The rational and skeptical point of view is that there may be truth to these conspiracies, that they should not be dismissed out of hand, but not proclaimed true until further proof is forthcoming. Those who benefit from these measures should be treated with suspicion instead of being treated as guilty (as the theorists do) or as innocent (as the critics do). Those who are interested should work to find proof or disproof, using qui bono and circumstantial evidence as a starting point.

On a final note, is it possible that Republicans, anticipating the demise of their own party, degraded the Libertarian Party platform in 2006 and alienated the "purists" in 2008 so that the LP could be a replacement of their own party in 2012?

Thursday, October 23, 2008

Arizona Proposition 105

Innovative ways to restrain the state are always interesting and always a good idea, provided that they actually do restrain the state. Proposition 13 of California was such a one, restricting the ability of governments in California from raising the property taxes.

Arizona is set to vote on another way of restraining the state by restraining taxation, Proposition 105.

The proposition requires that any tax increase, in order to pass, gain a true majority in the polls. A true majority is a majority of all registered voters, not just those that show up to the polls.

This means that unless a majority of the voters show up at all, tax increases will fail. This means that if a majority does show up, and a majority of that majority votes for the tax increase, it does not mean it will pass because 50% of 50% is 25%, which is a minority of the voters.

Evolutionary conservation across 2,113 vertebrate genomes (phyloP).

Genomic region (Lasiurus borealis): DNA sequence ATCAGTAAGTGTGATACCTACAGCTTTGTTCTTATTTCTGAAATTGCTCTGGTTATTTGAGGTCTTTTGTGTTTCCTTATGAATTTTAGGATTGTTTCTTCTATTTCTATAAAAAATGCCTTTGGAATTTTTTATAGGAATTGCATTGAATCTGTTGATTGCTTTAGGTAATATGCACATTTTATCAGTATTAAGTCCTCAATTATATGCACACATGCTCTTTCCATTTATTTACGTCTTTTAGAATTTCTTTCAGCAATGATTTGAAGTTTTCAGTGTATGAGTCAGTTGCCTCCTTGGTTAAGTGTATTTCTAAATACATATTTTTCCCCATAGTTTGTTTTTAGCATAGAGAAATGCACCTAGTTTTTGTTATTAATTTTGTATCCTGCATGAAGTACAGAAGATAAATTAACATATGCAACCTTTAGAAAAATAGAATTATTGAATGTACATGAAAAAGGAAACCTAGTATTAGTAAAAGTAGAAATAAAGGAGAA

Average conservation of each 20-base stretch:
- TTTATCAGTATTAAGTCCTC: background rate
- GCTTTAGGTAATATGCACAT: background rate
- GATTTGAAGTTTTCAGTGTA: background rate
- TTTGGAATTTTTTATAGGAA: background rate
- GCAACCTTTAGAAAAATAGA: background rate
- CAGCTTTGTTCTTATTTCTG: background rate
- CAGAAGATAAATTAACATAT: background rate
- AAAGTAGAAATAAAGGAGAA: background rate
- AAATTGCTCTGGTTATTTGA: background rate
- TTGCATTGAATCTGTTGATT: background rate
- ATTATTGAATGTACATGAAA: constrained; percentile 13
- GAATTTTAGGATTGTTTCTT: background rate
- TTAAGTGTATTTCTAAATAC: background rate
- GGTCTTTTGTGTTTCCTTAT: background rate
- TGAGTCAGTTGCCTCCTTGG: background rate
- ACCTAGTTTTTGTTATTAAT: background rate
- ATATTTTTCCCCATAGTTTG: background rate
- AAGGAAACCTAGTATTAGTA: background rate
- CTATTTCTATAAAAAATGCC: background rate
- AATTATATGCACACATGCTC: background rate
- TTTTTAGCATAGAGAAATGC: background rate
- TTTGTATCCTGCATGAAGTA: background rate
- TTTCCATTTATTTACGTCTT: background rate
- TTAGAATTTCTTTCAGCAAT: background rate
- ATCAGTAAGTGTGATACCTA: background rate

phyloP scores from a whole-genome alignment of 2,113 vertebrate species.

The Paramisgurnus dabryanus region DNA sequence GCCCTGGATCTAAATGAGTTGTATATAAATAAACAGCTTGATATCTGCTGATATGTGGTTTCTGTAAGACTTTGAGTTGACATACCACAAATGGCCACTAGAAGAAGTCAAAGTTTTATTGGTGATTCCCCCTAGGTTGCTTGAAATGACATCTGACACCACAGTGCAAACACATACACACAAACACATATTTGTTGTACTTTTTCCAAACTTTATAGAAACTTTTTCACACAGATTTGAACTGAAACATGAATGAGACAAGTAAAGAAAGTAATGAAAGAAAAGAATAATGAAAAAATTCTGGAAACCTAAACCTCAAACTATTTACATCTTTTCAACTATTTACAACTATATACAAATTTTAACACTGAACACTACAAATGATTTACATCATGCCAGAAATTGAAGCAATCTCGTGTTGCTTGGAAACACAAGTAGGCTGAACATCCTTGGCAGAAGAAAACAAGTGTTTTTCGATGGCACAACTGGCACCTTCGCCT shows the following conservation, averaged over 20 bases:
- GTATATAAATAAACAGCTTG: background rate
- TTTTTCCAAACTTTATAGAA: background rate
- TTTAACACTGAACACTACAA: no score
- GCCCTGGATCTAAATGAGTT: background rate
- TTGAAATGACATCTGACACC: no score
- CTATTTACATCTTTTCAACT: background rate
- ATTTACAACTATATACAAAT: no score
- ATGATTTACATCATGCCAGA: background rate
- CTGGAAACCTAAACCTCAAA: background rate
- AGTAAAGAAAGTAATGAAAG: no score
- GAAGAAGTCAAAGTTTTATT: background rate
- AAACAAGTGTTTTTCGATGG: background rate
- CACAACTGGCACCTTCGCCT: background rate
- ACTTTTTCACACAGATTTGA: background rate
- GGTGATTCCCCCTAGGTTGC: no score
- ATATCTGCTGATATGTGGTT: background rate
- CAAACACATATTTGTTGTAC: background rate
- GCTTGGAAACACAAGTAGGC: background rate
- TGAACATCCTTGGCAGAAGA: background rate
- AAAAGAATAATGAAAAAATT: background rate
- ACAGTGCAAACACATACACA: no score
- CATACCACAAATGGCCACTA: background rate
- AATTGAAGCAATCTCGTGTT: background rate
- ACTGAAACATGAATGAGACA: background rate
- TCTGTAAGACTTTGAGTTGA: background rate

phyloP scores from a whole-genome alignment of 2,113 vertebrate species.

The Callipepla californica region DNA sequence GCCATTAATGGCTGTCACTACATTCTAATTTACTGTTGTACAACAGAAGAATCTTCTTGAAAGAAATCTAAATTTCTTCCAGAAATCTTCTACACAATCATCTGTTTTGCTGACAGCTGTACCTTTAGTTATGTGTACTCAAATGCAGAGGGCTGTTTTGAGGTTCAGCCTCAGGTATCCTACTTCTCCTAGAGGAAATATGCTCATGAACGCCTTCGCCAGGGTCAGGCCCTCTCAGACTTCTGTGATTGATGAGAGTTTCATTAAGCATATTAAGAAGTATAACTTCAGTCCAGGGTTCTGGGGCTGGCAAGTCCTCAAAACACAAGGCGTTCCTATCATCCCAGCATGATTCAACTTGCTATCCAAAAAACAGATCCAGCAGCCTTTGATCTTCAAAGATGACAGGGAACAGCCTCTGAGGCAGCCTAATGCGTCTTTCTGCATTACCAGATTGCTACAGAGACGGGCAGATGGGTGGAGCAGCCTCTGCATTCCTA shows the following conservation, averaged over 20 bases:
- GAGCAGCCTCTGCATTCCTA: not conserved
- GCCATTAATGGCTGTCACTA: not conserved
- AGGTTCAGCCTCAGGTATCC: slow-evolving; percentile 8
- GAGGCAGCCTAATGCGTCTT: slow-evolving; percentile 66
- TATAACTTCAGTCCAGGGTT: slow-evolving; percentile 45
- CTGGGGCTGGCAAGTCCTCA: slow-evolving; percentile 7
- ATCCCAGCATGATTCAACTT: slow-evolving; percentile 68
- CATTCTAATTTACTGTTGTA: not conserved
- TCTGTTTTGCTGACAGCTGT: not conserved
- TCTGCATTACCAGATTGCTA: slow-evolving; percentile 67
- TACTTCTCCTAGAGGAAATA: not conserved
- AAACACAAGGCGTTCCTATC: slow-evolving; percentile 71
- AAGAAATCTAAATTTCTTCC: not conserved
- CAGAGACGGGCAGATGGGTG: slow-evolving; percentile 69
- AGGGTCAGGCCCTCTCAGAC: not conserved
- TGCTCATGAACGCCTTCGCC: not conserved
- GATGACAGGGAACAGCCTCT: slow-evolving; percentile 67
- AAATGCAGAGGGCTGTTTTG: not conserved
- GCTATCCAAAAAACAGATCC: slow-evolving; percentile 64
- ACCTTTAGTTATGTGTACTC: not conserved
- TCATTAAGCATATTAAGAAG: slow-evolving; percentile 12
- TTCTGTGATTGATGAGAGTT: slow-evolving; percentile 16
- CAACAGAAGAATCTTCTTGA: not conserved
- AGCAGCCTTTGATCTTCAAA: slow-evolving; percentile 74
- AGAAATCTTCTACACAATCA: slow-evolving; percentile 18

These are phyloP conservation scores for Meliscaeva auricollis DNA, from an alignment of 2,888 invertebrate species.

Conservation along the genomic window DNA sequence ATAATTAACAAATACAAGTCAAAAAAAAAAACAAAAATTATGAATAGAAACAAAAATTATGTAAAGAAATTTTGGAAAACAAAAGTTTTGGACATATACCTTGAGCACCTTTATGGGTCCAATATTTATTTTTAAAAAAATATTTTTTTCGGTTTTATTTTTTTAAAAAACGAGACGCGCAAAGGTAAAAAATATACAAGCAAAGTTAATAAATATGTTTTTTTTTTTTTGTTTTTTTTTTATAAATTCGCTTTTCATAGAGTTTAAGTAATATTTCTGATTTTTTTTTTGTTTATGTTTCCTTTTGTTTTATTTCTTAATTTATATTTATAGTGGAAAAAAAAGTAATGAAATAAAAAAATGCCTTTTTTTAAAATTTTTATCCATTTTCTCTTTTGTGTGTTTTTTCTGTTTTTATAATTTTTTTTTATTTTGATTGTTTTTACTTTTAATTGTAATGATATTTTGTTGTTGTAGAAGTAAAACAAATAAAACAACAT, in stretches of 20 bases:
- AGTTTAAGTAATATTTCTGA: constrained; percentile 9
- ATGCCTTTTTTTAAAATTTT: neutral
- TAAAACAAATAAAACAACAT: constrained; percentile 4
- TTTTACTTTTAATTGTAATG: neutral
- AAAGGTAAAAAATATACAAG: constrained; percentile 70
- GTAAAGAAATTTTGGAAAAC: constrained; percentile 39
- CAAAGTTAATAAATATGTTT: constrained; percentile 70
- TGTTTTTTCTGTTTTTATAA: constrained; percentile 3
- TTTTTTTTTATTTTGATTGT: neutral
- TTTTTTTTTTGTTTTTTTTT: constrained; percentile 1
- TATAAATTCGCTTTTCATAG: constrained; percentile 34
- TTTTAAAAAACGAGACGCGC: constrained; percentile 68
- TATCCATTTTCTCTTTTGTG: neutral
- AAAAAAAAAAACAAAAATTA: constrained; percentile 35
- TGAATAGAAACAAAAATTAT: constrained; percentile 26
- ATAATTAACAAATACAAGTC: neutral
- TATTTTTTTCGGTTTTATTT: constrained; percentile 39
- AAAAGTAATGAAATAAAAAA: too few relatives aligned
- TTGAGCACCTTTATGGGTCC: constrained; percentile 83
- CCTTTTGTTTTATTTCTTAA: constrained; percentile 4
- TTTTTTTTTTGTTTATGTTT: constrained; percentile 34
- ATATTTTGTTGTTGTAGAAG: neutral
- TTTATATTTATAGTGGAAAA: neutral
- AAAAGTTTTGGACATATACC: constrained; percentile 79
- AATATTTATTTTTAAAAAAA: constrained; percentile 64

Critics of this measure decry this as a way to count the votes of those who did not vote, because there is truth to the argument that any absent vote counts against the measure. The argument is that the state is unable to determine the true intent of those who do not vote, and therefore should not be able to count them in favor or against any tax increase.

The critics acknowledge that raising taxes via ballot initiatives, a popular method among state legislatures that do not want to take responsibility for tax increases, will be much harder.

And that is good. That is why 105 should pass.

Friday, October 17, 2008

Issues Designed to Divide

In California there is a proposition on the ballot of very little importance. It is the one receiving the most media attention and has passions running the highest. Proposition 8 is about gay marriage.

There are two aspects to the gay marriage debate. The first is whether or not homosexual couples should have the same legal rights in their unions as heterosexual couples do in their unions. The second is whether or not these unions can be called "marriages." The first touches on libertarian issues, in an oblique way. The second is utterly irrelevant.